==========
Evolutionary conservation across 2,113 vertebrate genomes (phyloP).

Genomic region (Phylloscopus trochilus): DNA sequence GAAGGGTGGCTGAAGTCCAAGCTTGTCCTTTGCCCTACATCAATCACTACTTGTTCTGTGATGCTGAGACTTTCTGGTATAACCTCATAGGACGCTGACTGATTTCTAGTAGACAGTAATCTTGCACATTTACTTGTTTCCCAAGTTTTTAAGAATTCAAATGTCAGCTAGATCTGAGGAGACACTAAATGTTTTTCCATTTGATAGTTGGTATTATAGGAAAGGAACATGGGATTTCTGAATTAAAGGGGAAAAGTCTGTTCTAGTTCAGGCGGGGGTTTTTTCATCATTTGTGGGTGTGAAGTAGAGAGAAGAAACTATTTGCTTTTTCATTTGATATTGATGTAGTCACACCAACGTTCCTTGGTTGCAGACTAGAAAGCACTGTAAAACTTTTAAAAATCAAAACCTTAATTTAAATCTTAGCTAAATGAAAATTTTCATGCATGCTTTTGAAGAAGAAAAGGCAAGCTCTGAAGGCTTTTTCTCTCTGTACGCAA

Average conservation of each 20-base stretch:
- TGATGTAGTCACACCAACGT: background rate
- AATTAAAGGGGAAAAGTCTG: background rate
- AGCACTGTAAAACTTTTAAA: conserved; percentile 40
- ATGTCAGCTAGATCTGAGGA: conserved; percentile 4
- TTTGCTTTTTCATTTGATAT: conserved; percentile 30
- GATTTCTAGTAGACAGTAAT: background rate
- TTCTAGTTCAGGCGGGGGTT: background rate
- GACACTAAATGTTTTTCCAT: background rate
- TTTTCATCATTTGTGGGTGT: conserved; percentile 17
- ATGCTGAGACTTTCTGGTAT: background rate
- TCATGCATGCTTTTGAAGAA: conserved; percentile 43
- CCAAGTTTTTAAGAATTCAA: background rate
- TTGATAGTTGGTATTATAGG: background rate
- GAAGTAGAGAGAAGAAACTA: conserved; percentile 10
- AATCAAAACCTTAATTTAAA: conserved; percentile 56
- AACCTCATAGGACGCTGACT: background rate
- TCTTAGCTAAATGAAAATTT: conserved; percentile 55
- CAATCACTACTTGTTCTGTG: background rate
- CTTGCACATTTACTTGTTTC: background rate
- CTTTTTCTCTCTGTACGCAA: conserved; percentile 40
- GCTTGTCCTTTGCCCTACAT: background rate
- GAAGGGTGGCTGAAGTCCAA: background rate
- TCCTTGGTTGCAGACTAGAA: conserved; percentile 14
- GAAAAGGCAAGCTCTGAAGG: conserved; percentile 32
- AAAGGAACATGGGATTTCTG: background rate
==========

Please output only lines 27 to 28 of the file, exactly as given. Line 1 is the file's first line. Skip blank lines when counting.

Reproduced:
- GAAAAGGCAAGCTCTGAAGG: conserved; percentile 32
- AAAGGAACATGGGATTTCTG: background rate